Five venture capitalists: Dave McClure, Mark Hsu, Phil Morle, Vincent Lauria, Leslie Loh share what they look for in startup pitches.
A successful business usually requires a good marketer. A good marketer can sell the vision of the company to new partners, to potential customers, as well as to potential investors. However, there might be times when being a good marketer is not enough, especially when you are pitching to raise fundings from venture capitalists. People often talk about venture capitalist as sharks and will capitalize any sign of weaknesses. Luckily, there are certain Do’s and Don’ts when pitching to VCs, and we managed to speak to five reputable venture capitalist who has been at the other side of the table on their thoughts:
Dave McClure, 500 Startups – Avoid the future tense.
Dave McClure is known for running 500 Startups, an accelerator program which spawned quite a large amount of successful companies such as TaskRabbit, Twilio, SendGrid and Udemy. On pitching to VCs, Dave says, “The more you use the future tense, the less interested I am in your startup. In other words, talk about past accomplishments and progress, current customers as well as metrics, less about “what we’re going to do in future”.
Mark Hsu, TMI Ventures – Avoid overusing buzz words.
Mark is the cofounder of Sinanet, the predecessor company to Sina.com, and currently runs a fund/accelerator program based in Taiwan, TMI Ventures. TMI Ventures invests in startups focusing in the education, services and new media or the internet industry. According to Mark, some of the few things that startup founders should avoid is overusing buzz words. “A few years ago I had a person tell me he was “eBay + Amazon + Google”. I still, for the life of me, cannot figure what that is and needless to say, the company went nowhere. I guess I am buzz word out.” Mark also advises founders to use figures and valuations appropriately. When addressing potential market, be more specific rather than throwing random big numbers like this is a X trillion market globally. “In terms of valuation, I absolutely hate it when a team says, we are worth this valuation (some crazy amount) because a similar company in the Valley was funded at some amount. The fact of the matter is that we are in Asia and Asia is just a different market in terms of size, revenue potential & most important, exits.”
Phil Morle, Pollenizer – Understand the mechanics of your business
Phil runs Pollenizer, a cofounder of startup web businesses in Australia. They partner with strong founders and take equity stakes at a concept stage on consumer and SaaS businesses. To Phil, the most important thing for a startup founder is to understand the business inside out. “I invest in a founder primarily because ideas are in constant flux. I look for signs in a pitch that they understand the mechanics of the business. Founders that understand their business really well can articulate it simply and quickly. I like to see a big vision up front followed by what has been learned so far then what will be achieved with this round of investment. Great founders pitch a business from the first moment of an idea because it helps them to understand what the business needs to be as they observe how people react.”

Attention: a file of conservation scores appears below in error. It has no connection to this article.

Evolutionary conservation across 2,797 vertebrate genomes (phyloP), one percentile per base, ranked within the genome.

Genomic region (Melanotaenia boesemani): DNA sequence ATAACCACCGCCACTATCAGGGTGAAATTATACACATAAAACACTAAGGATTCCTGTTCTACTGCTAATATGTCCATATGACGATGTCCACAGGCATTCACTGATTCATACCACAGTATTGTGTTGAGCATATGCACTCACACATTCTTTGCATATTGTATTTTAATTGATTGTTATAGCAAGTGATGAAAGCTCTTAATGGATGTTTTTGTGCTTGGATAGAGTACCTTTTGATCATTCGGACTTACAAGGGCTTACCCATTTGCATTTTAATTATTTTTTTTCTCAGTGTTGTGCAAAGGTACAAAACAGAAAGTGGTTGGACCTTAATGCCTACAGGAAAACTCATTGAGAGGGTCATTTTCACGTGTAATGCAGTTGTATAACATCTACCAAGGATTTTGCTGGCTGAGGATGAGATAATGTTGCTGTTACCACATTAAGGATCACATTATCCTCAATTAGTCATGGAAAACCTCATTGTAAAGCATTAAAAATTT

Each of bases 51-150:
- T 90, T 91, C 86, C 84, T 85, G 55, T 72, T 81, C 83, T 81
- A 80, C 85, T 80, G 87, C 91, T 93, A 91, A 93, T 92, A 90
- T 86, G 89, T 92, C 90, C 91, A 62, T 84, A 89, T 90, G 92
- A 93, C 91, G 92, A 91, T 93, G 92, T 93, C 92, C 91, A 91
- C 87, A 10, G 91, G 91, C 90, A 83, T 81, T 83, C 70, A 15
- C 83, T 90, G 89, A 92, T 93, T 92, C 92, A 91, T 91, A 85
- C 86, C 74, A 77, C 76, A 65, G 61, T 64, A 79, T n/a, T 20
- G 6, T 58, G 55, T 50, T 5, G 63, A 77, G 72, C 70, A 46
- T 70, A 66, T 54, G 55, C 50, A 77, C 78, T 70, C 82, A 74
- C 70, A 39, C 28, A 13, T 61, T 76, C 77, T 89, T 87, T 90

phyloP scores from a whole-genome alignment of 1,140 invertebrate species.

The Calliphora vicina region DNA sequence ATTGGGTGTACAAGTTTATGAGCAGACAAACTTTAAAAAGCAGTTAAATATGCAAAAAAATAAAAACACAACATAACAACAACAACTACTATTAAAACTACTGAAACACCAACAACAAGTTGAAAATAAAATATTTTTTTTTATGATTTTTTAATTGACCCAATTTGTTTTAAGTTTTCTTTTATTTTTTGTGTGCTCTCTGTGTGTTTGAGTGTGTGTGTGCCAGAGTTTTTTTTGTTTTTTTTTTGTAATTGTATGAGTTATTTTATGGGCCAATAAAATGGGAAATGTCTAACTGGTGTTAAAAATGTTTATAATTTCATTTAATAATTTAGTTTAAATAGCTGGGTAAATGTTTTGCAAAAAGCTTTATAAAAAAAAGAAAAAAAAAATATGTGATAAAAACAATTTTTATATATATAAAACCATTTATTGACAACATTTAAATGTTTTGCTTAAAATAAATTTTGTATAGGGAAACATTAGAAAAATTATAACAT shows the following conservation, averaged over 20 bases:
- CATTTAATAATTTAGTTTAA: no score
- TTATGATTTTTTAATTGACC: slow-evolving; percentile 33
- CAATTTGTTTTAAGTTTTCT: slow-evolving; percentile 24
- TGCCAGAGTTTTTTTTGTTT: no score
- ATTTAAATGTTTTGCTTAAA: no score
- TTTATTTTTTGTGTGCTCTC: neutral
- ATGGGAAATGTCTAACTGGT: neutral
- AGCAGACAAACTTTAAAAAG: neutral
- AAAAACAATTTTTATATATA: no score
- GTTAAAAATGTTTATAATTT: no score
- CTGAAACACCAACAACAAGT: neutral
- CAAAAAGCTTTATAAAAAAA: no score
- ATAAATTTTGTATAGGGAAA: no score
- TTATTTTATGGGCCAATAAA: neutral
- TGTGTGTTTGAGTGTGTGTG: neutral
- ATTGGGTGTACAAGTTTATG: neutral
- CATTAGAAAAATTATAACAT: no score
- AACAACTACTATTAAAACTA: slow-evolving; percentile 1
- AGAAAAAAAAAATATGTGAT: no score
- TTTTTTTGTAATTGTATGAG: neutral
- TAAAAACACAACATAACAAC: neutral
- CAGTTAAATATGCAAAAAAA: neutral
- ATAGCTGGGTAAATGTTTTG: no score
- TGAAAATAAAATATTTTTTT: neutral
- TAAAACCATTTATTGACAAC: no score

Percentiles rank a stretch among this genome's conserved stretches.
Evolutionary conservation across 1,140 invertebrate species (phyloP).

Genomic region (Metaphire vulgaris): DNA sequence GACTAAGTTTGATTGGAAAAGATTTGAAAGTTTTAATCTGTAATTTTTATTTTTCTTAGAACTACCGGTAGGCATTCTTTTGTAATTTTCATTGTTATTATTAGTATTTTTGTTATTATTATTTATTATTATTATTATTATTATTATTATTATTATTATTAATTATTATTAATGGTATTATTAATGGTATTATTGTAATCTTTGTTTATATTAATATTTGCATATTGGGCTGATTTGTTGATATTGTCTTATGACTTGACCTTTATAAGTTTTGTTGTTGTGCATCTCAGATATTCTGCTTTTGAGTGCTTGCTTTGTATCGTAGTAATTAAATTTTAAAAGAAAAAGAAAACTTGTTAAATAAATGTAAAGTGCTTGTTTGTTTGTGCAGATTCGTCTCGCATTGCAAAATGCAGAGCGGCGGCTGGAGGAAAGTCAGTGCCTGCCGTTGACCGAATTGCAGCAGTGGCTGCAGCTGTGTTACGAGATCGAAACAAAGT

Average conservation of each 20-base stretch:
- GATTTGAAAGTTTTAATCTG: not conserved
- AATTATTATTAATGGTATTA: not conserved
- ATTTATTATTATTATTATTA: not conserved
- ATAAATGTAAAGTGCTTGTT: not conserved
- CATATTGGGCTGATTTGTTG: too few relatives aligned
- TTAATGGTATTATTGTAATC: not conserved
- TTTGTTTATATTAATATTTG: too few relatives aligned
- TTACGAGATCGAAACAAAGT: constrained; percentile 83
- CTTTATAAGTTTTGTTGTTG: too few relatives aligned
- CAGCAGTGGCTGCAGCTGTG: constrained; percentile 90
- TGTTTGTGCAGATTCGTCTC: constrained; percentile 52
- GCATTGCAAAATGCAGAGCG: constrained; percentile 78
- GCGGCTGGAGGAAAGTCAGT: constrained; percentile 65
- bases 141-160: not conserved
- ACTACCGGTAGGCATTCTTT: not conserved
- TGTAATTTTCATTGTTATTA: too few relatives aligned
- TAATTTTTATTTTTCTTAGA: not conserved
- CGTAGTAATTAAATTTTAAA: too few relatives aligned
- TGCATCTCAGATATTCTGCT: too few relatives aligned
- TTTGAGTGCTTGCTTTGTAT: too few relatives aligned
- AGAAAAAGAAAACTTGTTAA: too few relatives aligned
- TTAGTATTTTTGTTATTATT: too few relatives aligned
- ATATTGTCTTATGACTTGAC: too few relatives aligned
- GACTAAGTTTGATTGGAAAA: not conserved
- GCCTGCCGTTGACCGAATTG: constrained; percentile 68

Vincent Lauria, Golden Gate Ventures – Pitch me on your team
Vinnie is the founding partner of Golden Gate Ventures. He moved to Singapore after the successful exit of his company Lefora. Golden Gate Ventures invests in people. According to Vinnie, he says: “We’re interested in helping to build great teams, and ultimately, great products. We love teams that are technical, and have a working history together. We look for people that are open to new directions and want to iterate in the market quickly. For companies outside the valley, please do your homework first: know who your competitors are, know similar services in the valley, and know who you’re pitching to. Keep your pitch short and to the point. If you can’t pitch your service in less than a minute, you lost me. Don’t blindly compare your valuations to a company in the valley that has been started by serial entrepreneurs with multiple successes behind them.”
Vinnie adds on with some Dos and Donts: “A few other items: Don’t ask me to sign an NDA, I’m not going to go steal your idea, and most likely, I’ve heard it pitched many times before. Don’t pitch me as a one man team. If you can’t convince somebody else on your crazy idea (or personality), you’re not going to convince me. And don’t pitch me the next group buying or discounts service, that’s a very very saturated market. Do pitch me on unique Southeast Asian plays, your team’s unique advantage. Do pitch me on mobile payments. Do pitch me on disruption! Do pitch me big ideas.”
Leslie Loh, Red Dot Ventures: Target the right business industry.
Leslie Loh runs Red Dot Ventures, and has three successful exits under his belt. To Leslie, “Unless your idea or product deliver significantly BETTER value propositions than the leading competitor in your space, you will NOT win. Even if you have a great product, you will not get your investment “Exit” if your niche market is not sufficiently profitable and large enough to deliver a scalable business.”
Bottom line, understand your business thoroughly and be honest with the VCs when you pitch to them, because they will become your business partner. Do not overpromise and be undeniably good. As Anthony Volodkin, founder of The Hype Machine puts it: Be undeniably good. No marketing effort or social media buzzword can be a substitute for that.